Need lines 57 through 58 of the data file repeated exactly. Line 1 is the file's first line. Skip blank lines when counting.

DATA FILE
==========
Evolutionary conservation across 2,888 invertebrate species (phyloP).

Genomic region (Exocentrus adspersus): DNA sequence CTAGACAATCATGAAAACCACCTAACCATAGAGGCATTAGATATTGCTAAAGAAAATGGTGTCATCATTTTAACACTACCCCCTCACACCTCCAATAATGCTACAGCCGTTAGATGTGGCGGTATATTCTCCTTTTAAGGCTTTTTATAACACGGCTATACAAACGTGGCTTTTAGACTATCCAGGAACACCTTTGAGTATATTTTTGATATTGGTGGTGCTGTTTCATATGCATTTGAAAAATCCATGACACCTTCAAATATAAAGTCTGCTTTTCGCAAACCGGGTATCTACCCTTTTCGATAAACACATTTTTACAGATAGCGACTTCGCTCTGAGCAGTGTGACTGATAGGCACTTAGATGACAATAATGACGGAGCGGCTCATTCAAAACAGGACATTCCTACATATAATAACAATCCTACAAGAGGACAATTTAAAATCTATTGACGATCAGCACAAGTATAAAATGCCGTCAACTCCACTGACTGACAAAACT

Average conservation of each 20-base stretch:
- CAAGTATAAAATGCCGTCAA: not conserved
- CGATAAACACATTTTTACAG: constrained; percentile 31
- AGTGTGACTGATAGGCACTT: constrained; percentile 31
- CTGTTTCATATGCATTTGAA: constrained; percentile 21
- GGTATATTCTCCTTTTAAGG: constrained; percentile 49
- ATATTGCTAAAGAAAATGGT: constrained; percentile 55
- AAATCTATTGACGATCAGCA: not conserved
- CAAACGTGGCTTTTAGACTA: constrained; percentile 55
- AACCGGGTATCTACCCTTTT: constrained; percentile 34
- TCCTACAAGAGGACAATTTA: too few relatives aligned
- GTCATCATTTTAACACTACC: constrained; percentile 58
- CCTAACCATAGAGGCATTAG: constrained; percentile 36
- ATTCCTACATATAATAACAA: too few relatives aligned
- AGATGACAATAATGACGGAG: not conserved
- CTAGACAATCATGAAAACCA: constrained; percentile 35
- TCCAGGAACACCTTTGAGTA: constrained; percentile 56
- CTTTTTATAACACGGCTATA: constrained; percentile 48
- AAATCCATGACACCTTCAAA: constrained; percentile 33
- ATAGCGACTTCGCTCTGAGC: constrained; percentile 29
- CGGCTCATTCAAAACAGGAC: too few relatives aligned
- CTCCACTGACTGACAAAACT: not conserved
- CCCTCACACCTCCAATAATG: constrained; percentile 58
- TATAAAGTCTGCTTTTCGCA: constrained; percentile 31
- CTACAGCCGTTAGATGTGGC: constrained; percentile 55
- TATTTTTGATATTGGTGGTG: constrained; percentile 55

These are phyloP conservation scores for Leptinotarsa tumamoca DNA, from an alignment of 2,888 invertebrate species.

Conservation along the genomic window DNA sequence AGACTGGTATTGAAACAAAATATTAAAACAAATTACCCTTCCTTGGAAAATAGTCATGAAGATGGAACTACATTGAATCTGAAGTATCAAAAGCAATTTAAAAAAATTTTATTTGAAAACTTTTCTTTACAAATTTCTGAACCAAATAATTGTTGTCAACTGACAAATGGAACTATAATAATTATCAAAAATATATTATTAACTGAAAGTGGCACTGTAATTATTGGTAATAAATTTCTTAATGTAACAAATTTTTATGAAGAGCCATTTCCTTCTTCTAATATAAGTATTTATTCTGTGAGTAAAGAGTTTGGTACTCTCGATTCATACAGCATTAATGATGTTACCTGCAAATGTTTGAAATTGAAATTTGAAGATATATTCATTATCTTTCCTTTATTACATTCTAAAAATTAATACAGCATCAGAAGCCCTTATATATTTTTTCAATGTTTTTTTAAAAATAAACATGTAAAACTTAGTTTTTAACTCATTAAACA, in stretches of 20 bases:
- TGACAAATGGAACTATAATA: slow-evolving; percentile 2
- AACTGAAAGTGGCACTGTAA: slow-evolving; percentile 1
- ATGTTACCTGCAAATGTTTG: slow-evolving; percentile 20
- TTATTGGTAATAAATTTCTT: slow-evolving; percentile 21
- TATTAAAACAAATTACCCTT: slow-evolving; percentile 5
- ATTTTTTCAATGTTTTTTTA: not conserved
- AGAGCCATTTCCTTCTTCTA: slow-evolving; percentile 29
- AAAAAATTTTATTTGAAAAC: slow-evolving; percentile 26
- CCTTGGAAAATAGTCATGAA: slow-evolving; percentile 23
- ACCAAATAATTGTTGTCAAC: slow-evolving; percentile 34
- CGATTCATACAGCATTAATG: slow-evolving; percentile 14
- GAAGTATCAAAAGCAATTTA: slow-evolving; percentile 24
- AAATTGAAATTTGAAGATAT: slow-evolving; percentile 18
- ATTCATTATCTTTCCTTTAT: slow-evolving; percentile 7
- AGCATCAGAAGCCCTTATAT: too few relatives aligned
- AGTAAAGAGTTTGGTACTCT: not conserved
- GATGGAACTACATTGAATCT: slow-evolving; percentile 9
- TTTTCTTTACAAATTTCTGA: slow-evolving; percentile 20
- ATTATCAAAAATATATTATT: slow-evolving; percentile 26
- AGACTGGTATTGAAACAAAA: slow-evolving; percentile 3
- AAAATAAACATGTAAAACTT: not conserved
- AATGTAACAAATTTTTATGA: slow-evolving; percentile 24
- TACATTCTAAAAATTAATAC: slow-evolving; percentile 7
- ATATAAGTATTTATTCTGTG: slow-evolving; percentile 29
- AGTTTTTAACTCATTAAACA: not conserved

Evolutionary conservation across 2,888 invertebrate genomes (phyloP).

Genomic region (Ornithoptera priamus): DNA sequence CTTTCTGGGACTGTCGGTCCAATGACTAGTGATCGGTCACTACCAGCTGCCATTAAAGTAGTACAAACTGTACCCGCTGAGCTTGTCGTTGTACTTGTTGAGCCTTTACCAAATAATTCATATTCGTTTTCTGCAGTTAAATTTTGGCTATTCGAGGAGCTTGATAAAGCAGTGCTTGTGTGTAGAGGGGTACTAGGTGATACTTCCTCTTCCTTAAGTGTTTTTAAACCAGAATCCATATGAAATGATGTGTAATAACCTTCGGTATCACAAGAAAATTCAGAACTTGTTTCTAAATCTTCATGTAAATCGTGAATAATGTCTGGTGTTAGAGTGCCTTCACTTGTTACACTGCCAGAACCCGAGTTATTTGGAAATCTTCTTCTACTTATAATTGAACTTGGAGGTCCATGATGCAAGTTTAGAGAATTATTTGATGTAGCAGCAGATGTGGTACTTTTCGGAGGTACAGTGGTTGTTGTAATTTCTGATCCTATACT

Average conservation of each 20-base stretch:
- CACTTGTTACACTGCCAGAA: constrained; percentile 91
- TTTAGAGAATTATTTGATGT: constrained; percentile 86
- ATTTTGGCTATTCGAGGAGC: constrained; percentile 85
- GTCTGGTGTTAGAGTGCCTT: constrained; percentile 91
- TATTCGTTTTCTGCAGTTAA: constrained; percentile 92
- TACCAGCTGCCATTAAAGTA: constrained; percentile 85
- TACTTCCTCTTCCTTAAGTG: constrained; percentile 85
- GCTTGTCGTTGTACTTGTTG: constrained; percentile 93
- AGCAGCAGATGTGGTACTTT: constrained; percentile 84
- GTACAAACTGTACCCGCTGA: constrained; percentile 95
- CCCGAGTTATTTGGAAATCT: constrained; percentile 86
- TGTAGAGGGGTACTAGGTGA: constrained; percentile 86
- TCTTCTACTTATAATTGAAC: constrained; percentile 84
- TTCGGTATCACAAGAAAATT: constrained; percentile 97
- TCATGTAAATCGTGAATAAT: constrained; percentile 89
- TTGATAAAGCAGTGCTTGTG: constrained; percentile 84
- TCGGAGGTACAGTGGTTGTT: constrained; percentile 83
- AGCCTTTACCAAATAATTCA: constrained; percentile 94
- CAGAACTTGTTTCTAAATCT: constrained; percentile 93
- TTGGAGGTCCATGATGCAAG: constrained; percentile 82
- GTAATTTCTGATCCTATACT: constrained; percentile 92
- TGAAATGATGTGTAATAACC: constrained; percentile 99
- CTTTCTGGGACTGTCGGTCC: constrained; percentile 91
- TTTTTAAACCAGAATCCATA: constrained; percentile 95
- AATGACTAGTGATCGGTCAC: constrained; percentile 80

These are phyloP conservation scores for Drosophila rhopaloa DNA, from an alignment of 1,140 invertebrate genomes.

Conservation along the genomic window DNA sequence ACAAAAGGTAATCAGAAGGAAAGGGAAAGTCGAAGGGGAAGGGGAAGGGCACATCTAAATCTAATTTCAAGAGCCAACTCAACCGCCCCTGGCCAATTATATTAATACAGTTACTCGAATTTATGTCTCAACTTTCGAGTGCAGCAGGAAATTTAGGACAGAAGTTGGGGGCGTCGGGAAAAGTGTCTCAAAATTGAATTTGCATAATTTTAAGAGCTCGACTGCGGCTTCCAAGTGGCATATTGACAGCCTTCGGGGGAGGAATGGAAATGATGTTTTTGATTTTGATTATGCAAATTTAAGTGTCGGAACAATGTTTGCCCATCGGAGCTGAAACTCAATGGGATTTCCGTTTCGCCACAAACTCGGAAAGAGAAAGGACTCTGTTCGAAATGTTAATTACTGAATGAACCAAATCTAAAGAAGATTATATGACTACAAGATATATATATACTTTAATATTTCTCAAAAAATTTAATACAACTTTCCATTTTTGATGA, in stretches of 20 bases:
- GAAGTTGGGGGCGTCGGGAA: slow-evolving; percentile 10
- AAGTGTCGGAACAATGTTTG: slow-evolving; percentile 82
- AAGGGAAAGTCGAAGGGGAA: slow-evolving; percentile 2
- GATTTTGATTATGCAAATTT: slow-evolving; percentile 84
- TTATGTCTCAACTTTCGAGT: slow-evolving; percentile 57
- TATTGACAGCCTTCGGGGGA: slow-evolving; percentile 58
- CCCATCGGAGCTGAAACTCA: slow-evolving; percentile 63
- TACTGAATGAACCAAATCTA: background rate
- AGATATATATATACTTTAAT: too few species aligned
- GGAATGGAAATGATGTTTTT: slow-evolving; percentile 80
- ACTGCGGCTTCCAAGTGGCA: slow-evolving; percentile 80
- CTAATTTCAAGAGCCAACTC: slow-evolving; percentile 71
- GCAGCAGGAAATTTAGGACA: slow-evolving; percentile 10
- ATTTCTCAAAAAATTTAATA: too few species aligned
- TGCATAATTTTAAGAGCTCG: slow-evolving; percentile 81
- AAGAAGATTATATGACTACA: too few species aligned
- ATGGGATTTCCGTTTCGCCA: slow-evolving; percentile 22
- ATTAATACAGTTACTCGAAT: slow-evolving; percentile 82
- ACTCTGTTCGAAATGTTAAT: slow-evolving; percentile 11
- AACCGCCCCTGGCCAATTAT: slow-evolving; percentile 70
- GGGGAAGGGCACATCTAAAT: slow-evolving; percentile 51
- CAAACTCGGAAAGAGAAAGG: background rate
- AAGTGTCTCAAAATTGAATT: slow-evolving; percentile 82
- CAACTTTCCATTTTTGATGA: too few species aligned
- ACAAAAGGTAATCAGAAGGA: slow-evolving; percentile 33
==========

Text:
Genomic region (Ornithoptera priamus): DNA sequence CTTTCTGGGACTGTCGGTCCAATGACTAGTGATCGGTCACTACCAGCTGCCATTAAAGTAGTACAAACTGTACCCGCTGAGCTTGTCGTTGTACTTGTTGAGCCTTTACCAAATAATTCATATTCGTTTTCTGCAGTTAAATTTTGGCTATTCGAGGAGCTTGATAAAGCAGTGCTTGTGTGTAGAGGGGTACTAGGTGATACTTCCTCTTCCTTAAGTGTTTTTAAACCAGAATCCATATGAAATGATGTGTAATAACCTTCGGTATCACAAGAAAATTCAGAACTTGTTTCTAAATCTTCATGTAAATCGTGAATAATGTCTGGTGTTAGAGTGCCTTCACTTGTTACACTGCCAGAACCCGAGTTATTTGGAAATCTTCTTCTACTTATAATTGAACTTGGAGGTCCATGATGCAAGTTTAGAGAATTATTTGATGTAGCAGCAGATGTGGTACTTTTCGGAGGTACAGTGGTTGTTGTAATTTCTGATCCTATACT

Average conservation of each 20-base stretch: